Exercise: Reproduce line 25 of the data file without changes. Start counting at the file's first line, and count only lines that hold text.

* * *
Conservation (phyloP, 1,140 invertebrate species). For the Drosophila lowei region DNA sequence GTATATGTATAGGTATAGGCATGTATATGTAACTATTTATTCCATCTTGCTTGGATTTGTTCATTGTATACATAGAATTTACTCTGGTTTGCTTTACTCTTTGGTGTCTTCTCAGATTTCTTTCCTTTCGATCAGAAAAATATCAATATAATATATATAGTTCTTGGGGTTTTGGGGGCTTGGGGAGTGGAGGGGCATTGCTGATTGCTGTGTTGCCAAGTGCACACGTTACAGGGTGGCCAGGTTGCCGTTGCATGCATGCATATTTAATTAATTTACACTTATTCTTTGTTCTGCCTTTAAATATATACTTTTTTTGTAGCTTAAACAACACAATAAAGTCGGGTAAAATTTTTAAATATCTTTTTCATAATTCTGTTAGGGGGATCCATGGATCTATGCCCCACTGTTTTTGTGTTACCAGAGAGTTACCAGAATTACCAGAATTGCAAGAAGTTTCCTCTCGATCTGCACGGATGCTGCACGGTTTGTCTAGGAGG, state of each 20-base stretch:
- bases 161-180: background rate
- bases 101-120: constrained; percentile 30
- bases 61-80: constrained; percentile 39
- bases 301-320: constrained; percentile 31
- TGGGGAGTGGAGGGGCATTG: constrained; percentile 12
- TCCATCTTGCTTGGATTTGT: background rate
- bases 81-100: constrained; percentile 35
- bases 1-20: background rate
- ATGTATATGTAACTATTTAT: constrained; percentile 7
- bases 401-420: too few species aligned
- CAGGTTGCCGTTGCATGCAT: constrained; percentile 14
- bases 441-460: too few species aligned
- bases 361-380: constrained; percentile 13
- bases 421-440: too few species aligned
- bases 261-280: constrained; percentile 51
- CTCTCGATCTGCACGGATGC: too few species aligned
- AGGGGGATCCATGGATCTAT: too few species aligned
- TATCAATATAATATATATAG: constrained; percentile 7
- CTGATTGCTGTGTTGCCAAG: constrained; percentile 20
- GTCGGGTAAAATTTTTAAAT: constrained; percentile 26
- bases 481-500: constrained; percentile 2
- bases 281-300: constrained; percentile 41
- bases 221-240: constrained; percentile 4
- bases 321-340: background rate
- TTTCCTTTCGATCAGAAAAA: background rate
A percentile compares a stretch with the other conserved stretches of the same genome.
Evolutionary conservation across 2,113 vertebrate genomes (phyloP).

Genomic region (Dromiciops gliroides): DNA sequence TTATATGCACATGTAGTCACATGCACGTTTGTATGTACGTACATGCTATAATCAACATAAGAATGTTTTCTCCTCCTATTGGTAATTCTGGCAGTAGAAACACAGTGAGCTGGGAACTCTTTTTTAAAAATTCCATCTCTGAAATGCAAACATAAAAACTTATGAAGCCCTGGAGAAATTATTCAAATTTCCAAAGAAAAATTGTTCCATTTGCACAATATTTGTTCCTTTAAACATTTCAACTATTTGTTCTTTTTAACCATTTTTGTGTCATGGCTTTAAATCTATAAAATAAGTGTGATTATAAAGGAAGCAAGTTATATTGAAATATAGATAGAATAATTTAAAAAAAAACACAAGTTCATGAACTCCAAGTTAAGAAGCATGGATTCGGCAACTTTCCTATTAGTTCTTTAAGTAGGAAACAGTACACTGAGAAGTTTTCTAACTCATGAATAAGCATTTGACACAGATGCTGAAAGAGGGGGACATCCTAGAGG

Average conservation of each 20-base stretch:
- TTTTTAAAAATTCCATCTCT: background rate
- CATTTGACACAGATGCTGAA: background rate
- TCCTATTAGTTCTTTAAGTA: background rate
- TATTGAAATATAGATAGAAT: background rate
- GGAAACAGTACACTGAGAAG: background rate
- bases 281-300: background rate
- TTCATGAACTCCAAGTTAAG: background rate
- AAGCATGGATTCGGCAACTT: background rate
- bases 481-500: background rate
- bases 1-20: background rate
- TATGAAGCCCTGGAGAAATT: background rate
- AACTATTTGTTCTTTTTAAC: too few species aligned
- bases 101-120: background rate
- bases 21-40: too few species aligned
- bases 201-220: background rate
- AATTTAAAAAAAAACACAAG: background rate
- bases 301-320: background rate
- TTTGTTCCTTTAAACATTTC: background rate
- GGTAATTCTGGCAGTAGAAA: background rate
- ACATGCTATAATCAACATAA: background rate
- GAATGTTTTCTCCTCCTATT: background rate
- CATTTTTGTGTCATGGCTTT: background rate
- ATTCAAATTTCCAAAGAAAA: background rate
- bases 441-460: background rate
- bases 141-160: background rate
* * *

- bases 321-340: background rate